So you've over indulged over the holidays like you always do and you've decided to get back into the gym to do something about it. But you're worried you'll jump on that treadmill or get on the spin bike all the way through January, then get to February and lose all enthusiasm to get in shape.
Thankfully gyms are getting smarter about ways to keep you motivated to get that regular dose of exercise all year long. One way a lot of gyms and fitness studios are doing that is by embracing wearable tech for group fitness classes to give you real-time insights into your workout. Are you working harder than last week? Are you actually putting in more effort than usual? You'll certainly know about it.
It's becoming a way for the individual gym goer to have a better idea of their fitness levels and maybe even help fuel your competitive spirit to try and be top of the class. Some studios will even store the information from the class and use it as a historical report of an individual’s development over time, using apps to gain a long term understanding of the data.
It's also helping to fill a gap in the ability to effectively make sure that everyone in the class is training at a level that reaps health and fitness benefits. Something that isn’t easily done when a trainer is delivering a session to 20+ individuals of different abilities.
Many of the gyms and studios that embrace wearables are heart rate monitor based, simply because it remains the most popular way to measure effort levels. Some will even display data on screens during the class showing current heart rate, max heart rate and calories burned. But it's not just about heart rate monitors as other devices are being adopted too.
If you're looking for more from those classes you're preparing to sweat it out in and want to know how well you're doing, we've picked out the gyms and studios that are using wearables to help you get in shape.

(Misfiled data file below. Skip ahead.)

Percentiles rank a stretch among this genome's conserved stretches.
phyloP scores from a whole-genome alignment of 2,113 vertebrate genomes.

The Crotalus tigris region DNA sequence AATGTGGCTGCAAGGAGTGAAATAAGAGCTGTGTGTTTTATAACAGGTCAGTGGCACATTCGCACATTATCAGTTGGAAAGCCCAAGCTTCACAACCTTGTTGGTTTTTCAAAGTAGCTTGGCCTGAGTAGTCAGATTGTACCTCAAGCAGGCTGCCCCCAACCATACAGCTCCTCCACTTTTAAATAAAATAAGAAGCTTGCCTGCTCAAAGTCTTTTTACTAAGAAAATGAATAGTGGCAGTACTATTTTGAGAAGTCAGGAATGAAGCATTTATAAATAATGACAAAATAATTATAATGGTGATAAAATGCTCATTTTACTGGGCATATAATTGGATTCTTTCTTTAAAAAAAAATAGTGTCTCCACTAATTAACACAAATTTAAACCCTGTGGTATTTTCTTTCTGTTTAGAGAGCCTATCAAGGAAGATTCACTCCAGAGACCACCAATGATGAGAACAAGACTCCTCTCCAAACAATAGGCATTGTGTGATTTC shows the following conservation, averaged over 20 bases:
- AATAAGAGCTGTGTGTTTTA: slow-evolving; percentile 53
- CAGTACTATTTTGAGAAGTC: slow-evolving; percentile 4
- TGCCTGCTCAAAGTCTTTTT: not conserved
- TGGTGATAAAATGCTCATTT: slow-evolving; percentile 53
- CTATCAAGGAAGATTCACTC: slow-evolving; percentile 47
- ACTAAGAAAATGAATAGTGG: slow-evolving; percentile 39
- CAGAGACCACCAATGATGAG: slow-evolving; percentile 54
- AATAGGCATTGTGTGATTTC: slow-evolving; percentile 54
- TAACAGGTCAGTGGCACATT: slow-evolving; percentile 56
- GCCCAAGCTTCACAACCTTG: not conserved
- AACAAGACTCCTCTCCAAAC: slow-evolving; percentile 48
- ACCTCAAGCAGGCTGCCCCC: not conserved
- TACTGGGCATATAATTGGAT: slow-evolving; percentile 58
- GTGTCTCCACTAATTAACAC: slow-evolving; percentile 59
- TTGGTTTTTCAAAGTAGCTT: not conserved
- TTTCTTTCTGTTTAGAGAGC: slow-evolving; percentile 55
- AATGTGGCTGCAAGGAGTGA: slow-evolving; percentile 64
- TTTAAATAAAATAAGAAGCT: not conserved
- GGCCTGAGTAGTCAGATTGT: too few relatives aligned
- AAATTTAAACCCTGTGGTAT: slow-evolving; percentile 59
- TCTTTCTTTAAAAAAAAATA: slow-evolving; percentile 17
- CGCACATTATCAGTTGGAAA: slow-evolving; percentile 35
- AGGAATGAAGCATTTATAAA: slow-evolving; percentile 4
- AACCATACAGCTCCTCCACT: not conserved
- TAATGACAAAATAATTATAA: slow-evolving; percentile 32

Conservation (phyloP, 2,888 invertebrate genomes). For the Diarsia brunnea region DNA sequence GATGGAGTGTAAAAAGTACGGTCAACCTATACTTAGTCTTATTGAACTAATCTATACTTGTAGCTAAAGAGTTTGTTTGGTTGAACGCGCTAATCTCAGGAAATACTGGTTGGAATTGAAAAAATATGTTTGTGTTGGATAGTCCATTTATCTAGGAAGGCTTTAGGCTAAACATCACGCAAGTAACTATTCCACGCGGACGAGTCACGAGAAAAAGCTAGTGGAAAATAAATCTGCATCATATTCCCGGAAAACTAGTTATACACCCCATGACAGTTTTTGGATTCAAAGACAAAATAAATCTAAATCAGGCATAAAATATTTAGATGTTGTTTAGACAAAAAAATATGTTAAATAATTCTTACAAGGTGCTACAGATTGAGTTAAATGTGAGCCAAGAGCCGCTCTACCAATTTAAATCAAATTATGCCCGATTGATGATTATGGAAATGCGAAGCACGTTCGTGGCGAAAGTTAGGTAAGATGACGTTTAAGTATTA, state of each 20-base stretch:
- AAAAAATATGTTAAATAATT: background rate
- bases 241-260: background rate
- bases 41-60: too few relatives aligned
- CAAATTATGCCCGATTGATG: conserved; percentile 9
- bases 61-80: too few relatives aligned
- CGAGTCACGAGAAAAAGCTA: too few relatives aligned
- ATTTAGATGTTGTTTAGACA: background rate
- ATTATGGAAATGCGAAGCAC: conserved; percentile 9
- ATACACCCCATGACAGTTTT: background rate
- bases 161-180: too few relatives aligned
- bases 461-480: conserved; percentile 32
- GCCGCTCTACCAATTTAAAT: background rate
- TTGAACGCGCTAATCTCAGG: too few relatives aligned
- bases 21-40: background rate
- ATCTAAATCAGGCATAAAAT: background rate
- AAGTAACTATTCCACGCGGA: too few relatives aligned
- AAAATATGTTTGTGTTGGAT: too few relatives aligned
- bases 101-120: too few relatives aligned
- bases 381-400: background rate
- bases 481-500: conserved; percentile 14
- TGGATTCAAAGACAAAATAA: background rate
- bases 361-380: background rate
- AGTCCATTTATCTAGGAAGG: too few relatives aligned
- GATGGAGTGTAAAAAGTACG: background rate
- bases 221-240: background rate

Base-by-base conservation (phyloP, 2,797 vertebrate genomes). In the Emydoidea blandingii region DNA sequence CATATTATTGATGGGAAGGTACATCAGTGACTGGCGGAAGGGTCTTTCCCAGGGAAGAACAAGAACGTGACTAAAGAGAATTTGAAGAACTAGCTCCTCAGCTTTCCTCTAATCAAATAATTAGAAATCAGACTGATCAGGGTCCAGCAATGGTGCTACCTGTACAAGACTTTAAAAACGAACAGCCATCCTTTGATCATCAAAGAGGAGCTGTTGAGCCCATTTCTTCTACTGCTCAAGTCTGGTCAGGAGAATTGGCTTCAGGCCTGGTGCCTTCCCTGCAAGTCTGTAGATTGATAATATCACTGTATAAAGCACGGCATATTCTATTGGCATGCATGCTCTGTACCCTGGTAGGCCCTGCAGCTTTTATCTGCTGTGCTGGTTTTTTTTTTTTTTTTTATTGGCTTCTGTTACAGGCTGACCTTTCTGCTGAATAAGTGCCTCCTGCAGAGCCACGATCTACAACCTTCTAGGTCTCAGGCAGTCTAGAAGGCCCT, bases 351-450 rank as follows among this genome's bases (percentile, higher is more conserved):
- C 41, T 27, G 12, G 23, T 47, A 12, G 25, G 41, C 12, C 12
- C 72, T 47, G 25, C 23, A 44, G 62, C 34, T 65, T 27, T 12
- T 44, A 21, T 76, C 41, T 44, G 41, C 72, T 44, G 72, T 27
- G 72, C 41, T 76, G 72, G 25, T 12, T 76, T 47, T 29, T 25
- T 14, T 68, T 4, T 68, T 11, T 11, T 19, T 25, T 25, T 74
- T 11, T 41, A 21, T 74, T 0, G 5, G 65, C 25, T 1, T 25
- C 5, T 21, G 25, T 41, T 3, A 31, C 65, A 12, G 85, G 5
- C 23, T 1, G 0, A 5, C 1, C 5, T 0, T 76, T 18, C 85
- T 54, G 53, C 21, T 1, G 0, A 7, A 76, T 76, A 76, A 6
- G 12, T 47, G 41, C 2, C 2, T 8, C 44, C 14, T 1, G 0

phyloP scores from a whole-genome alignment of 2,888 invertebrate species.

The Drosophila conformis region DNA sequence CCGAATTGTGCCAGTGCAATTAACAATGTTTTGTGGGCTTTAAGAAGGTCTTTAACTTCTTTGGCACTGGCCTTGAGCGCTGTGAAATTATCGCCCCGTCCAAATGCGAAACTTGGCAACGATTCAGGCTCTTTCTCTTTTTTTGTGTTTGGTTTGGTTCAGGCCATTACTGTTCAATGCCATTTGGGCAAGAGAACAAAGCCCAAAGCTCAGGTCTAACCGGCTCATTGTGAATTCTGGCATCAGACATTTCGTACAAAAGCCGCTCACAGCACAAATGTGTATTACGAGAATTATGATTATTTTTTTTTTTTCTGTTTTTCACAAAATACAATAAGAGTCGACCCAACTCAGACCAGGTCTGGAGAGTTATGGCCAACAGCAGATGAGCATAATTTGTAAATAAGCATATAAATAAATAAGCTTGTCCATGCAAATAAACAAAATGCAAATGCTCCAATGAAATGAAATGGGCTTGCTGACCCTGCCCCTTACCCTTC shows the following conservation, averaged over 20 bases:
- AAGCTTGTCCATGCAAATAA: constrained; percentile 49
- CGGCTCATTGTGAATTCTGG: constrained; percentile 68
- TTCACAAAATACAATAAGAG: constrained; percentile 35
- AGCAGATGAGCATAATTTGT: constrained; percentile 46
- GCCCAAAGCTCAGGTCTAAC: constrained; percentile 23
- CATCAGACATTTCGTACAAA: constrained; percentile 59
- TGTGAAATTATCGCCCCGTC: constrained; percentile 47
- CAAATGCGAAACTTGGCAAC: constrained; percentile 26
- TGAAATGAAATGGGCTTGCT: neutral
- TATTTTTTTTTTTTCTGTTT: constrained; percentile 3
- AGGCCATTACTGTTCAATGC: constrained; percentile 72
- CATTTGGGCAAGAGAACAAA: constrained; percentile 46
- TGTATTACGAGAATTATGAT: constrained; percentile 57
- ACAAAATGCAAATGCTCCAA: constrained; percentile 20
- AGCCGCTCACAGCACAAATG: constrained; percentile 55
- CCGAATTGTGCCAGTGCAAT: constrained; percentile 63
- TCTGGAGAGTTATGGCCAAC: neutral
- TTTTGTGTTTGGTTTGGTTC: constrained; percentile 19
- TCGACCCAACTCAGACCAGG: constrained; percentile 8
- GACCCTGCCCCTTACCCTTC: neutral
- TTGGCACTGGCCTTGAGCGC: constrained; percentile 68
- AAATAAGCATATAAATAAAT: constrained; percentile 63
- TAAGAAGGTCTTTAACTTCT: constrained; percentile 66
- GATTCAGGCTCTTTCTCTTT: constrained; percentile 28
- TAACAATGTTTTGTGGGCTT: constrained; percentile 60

Third Space - Sweat X
Wearable used: Myzone
Set in one of London’s most impressive-looking gyms, Third Space’s Sweat X class is an interval workout that splits between the popular treadmill vs weights format. 20-25 minutes of high intensity treadmill work in addition to 20-25 minutes using weighted exercises and pull up bars, means you end up with a workout that’ll hit the whole body. It also means there’s inevitably going to be something in there that pushes you out of your comfort zone. The upshot of that means you’ll work harder, burn more calories and improve.
As with many of the other classes, Heart rate is used to ensure you’re working as hard as possible via screens in the studio, whether you’re working on something you like doing or something you want to avoid. Currently, Myzone's heart rate chest strap is Third Space's wearable of choice for these classes that will really work you hard.
Third Space isn't the only health club opting to use Myzone's tech either. Speedflex (UK, Ireland and Dubai), UN1T (London, Munich), Trib3 (Europe, Israel, China, Russia) and David Lloyd (UK) all make use of the tech for their group fitness classes too.
Wearable used: Hykso
As the name suggests, CKO Kickboxing is geared around kickboxing-based fitness. Back in 2016, the company, which has currently has gym locations in the US, signed an agreement with Hykso, the makers of a pair of wearable punch trackers.
Initially being used in a select number of CKO Kickboxing locations, Hykso's wearable is able to record a host of metrics including speed, intensity and punch count. Members who take the classes can see performance stats broadcast in real-time on live displays as well as individual leaderboards. Group-based leaderboards will also see how your punching compares to other class members.